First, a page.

Updated: July 24, 2019 05:14 AM GMT
Children attend a class in a makeshift school run by church activists and local education officials at a refugee camp in Wamena in Papua. (Photo by Flori Geong)
A church group in Papua has called on the Indonesian government to actively seek an end to clashes between the military and rebel groups in Papua that have displaced thousands and left at least a hundred people dead in the last eight months.
The violence flared after the rebels killed 20 workers constructing a road in Nduga district on Dec. 2, 2018.
The Solidarity Team for Nduga, which helps care for the refugees, said last week that about 5,000 people from about dozens of villages have yet to return to their homes.
It also said 139 refugees — mostly children under five years of age — have died due to disease and a lack of healthcare in refugee camps in Jayawijaya and Lanny districts, while sporadic clashes have left a number of troops and rebels dead.
Hipolitus Wangge, a Solidarity Team for Nduga volunteer, said at least 17 soldiers have been killed in clashes since December.
Yuliana Langowuyo, deputy director of Franciscan’s Justice, Peace and Integrity of Creation said the regional and national governments must cooperate to end the conflict.
"The government needs to form an investigation team to find out the current situation in Nduga,” Langowuyo told ucanews.com.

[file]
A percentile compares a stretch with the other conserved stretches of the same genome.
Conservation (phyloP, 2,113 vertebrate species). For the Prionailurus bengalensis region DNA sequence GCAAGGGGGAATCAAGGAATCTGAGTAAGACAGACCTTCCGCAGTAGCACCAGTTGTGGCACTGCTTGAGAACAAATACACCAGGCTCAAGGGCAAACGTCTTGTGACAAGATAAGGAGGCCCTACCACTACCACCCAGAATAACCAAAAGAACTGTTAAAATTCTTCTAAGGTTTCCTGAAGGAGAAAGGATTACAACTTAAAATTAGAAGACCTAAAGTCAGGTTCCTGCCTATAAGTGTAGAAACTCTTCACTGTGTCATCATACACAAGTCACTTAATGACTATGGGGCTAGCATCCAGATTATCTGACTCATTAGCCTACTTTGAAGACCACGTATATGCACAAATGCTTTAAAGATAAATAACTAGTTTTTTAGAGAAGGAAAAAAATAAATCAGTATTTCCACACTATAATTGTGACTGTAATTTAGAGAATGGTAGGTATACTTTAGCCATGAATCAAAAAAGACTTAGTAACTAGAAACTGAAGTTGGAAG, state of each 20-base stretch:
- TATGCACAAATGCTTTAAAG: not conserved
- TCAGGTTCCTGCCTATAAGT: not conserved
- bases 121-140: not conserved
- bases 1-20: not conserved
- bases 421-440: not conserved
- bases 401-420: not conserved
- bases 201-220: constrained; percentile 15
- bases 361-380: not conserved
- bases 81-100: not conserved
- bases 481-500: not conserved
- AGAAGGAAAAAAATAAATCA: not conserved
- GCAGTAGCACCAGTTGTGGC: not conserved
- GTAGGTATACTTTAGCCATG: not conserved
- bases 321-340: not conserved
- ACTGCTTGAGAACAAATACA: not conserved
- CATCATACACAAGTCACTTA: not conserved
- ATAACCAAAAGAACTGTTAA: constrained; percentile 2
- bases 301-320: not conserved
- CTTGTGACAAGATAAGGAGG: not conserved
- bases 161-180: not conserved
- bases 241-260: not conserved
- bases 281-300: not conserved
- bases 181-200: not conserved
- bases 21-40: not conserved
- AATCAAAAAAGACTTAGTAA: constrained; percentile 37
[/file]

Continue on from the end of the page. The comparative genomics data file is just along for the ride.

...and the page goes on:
“The government must take necessary steps to end the conflict between the military and Free Papua Movement, because in the end, it is the civilians that suffer most,” she said.
The Indonesian president must withdraw troops to bring peace back to Nduga so that civilians can return home, she said.
"However, whether they return or remain in camps, the government must preserve their rights to education and health care,” Langowuyo said.
Arim Tabuni, a Nduga refugee in Wamena, in Jayawijaya district said there are no health teams to handle sick refugees.
"What we have to do is contact nurses or doctors who work with us if someone gets sick,” he said.
Emus Gwiyangge, a local legislator bemoaned what he called half-hearted aid for the displaced people.
"Initially, the provincial government provided help in the form of food," said Gwiyangge.
"But later, assistance was discontinued. Discussions to try and build peace were also stopped," he said.
Another local lawmaker, Aman Jikwa, called on the government to immediately re-evaluate the presence of security forces in Nduga, because a strong military presence was deterring people from going home.
"When the soldiers come, people are scared,” he said.
Saur Tumiur Situmorang of the National Commission on Violence Against Women, echoed Jikwa’s comments.
"Sometimes they damage homes left by residents and open fire on livestock,” Papuan news portal Jubi.co.id quoted Situmorang as saying.
Military spokesman Muhamad Aidi, denied claims the military were a threat to people.
"Refugees yet to return to their homes are being threatened and intimidated by rebel groups, not the military," he said.
“Many refugees who have returned to their homes have received assistance from the military,” he said.
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